Thumbnail image for lash extension.jpgDon't be fooled by low price tags for services; they can be disguising a lack of experience, proper sanitation procedures or low quality products.  Many times, when something appears too good to be true, that's because it is!  Choosing an experienced practitioner who uses high quality product can make the difference between a wonderful or terrible experience.



Picking an appropriate time of year to work on your skin care goals can be crucial to your overall success.

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Reisa Mehlman

As a New York State Licensed Aesthetician, New York State Licensed Nail Specialist, and the Director of Living Well Healing Arts Center & Spa, Reisa combines her love of spa services and healing arts to achieve optimum skin and nail health, create greater overall wellness and bring forth our optimal, individual beauty.

"I believe that the day spa should be an instant getaway; a place that is quiet without being stuffy, relaxed, elegant and yet entirely comfy. You should feel warm and welcome, surrounded by people who care about you and what they are doing. This is the environment we strive to create at Living Well Healing Arts Center & Spa. Here, you are never just the "next" number; we allow ample time for your services, offer a flexible schedule and can be reached after hours. After all, to me, spa craft is not really a business, it's a lifestyle." Read more...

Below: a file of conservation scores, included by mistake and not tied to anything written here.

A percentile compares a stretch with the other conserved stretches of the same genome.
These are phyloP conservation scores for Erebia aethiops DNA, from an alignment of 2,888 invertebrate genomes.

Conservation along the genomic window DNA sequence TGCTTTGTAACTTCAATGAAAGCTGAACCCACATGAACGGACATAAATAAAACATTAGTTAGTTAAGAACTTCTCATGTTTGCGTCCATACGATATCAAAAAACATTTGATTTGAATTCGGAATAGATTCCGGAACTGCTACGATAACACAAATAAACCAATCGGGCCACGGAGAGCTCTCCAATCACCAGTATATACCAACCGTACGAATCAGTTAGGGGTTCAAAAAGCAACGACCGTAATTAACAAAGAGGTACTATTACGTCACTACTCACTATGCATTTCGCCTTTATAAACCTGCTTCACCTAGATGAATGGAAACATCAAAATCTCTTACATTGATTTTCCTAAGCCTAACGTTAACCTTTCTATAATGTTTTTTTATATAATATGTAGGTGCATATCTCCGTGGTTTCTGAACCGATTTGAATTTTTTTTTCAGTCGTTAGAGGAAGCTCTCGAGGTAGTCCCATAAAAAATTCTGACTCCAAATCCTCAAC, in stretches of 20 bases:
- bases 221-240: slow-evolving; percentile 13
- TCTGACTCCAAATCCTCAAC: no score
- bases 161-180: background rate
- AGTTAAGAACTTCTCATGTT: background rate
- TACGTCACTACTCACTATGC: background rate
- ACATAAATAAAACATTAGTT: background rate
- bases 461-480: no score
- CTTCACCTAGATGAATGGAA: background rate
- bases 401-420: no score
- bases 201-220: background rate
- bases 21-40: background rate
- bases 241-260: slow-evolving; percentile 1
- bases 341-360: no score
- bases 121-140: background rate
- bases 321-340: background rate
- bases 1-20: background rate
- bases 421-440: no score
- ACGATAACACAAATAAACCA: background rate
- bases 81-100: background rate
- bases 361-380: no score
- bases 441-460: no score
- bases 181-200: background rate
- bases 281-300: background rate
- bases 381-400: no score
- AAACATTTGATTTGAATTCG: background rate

About Dr. Sarah Lobisco

Dr. LoBisco has been in holistic healthcare for over 10 years. She became interested in holistic medicine when she was able to heal two herniated discs through nutrition, yoga, supplementation, and chiropractic. She has mentored with holistic practices throughout New York, Vermont, and Connecticut. In addition to her Naturopathic and Functional Medical training, Dr. LoBisco has extensive training in a variety of healing modalities, including therapeutic essential oils, nutraceuticals, herbs, whole food supplements, nutritional medicine, and mind-body therapies. She is a graduate of the accredited, four year post-graduate program in Naturopathic Medicine at the University of Bridgeport in Connecticut. This program includes clinical rotations and a demanding scientific curriculum in integrating conventional and natural medicine. Dr. LoBisco holds her license from the state of Vermont.

Dr. LoBisco has completed her postdoctoral training as a certified functional medicine practitioner. She is also certified in Applied Kinesiology and holds a BA in psychology from SUNY Geneseo. She has contributed as an item writer for the North American Board of Naturopathic Examiners (NABNE)and has several articles that have been published in the Naturopathic Doctor News and Review Digest (NDNR) and the Townsend Letter, both physician- based journals. Dr. LoBisco is also a hired speaker on integrative medical topics for medical professionals.

Dr. LoBisco currently incorporates her training in holistic medical practices and conventional medicine through writing, researching, private practice, and through her independent contracting work for companies regarding supplements, nutraceuticals, essential oils, and medical foods. She has a small, private wellness consultation practice through telephone and Skype. Dr. LoBisco also enjoys continuing to educate and empower her readers through her blogs and social media. Her new book, BreakFree Medicine, is now available on Amazon and through Barnes & Noble. Please inquire here for more specific information.